Getting an electrical connection to electrify your business fleet
Electric Vehicles (EVs) are undoubtedly entering a boom. Recent figures from Total claim over 150,000 EVs are currently registered in the UK, with the figure expected to hit 1 million in the next few years and 9 million by 2030.
Alongside these staggering predictions of growth, the infrastructure required to charge the vehicles is also one step ahead. A recent study from Zap-Map shows that the number of EV chargers in the UK has recently exceeded the number of petrol stations.
As UK businesses begin to explore the financial and environmental benefits of electrifying their fleets, it is also a good time to examine the practicalities of installing the charging facilities.
THE BASICS OF EV CHARGING
Put very simply, EV chargers need an electrical supply. Quantifying the size of the required electrical supply depends on the power rating and number of EV chargers you intend to install.
A couple of slow chargers (up to 3kW) for overnight charging will have a much lower demand than a bank of rapid Direct Current (DC) chargers (over 50kW) which can charge a vehicle in around 30 to 60 minutes.
EV chargers can create harmonic distortion on the network. Even if you have the available capacity within your current supply agreement, you will need to inform your Distribution Network Operator (DNO) of your intention to install EV chargers to ensure that the local network can cope.
Ultimately, you are likely to be looking at a new electrical connection to your site to supply your EV chargers.
So how do you go about working out how much it will cost?
FIRST, WORK OUT HOW MUCH CAPACITY WILL YOU NEED?
The rate at which your vehicles need to be charged will determine what type of charger you need.
* Slow chargers take around 8 to 10 hours for a full charge and are usually rated up to 3kW.
* Fast chargers take around 2 to 5 hours for a full charge and are usually rated between 7kW and 22kW.
* Rapid chargers take around 30 to 60 minutes and are usually rated at anything above 55kW.
At the extreme end of the spectrum, the Tesla supercharger operates at 120kW and the ABB Terra High Power at an incredible 350kW.
You will also need to consider the number of EVs and your charging strategy.
Can any of the vehicles be charged overnight? Will there be a staggered charging strategy throughout the day? Or is it likely that all EVs will be charged at the same time, daily.
These factors will determine the maximum amount of power you are likely to need at any one time.
SECOND, WILL YOU HAVE ANY EXPORT?
Do you plan to link your EV chargers to a battery storage solution? This would allow you to charge the battery during the cheaper tariff periods and then discharge to the vehicles during higher tariff periods. It means that you can charge your EVs at a low tariff irrespective of the time of day you are charging.
However, it also means that your Distribution Network Operator (DNO) will need to analyse the network’s capability to cope with the export of electricity back onto the network as the battery storage system repeatedly charges and discharges.
THIRD, IS THE CAPACITY AVAILABLE LOCALLY?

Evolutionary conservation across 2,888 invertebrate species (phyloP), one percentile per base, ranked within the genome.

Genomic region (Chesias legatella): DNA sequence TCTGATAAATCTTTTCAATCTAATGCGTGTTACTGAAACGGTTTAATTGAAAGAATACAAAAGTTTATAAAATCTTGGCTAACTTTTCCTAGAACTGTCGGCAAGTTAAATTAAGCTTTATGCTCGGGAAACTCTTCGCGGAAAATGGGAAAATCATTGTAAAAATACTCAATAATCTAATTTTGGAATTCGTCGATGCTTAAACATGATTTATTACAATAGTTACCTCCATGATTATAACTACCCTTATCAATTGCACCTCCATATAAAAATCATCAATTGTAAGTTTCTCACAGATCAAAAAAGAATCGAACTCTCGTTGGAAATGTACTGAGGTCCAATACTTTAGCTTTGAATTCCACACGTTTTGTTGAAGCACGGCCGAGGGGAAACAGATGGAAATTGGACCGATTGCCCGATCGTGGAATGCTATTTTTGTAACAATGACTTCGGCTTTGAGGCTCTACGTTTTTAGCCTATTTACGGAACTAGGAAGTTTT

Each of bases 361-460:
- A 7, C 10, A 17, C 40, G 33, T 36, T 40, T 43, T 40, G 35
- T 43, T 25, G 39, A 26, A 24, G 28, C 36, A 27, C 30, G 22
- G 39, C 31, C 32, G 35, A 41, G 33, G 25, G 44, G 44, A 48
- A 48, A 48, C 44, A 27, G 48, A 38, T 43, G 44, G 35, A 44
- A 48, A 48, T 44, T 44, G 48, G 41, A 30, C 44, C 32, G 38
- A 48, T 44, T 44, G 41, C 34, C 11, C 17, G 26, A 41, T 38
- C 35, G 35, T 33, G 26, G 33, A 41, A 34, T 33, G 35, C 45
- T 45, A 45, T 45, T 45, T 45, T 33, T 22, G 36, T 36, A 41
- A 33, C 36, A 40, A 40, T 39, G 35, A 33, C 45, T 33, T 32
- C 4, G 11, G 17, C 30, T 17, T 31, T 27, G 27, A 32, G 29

To identify whether your required electrical load is available from the local distribution network, you will need to apply for a Point of Connection (PoC) from your Distribution Network Operator (DNO).
A PoC is simply the point on the distribution network (usually a cable, overhead line or substation) where you can connect a cable to bring the required supply to your site.
The DNO will provide you with a quote summarising the costs. The biggest impacts upon the price will be whether:
* The DNO has to undertake any reinforcement works on their network to provide you with a PoC. If so, they will pass these costs to you, and
* whether they grant you a PoC at Low Voltage (LV) or High Voltage (HV). If it is HV, you will also require a substation as part of your installation which will increase your costs.
Independent Connection Providers (ICPs), like Rock Power Connections, hold the accreditations to provide you with an alternative quotation for your electrical connection.
FINALLY, WHO WILL BE RESPONSIBLE FOR THE INSTALLED NETWORK?
If the DNO installs your new electrical supply, they will also own it (also called ‘adopting’) and it will become part of the distribution network. They are responsible for all future maintenance and for ensuring the power remains on.
There are a number of Independent DNOs who will also adopt your installation, but give you a financial incentive upon energisation. This can make a compelling and competitive proposition to the DNO. Rock Power Connections has established relationships with iDNOs and can organise this on your behalf.
HOW CAN WE HELP YOU?
With our experience and engineering knowledge, we successfully manage electrical connections for EV chargers across the UK.
We are happy to liaise with the Distribution Network Operator to obtain a Point of Connection and then design a solution which meets your needs.
We’d be delighted to offer you a free, no obligation, competitive quote for your electrical connection project. Please email Emma on Emma@rockpowerconnections.co.uk , call 01905 456384 or click here to submit your enquiry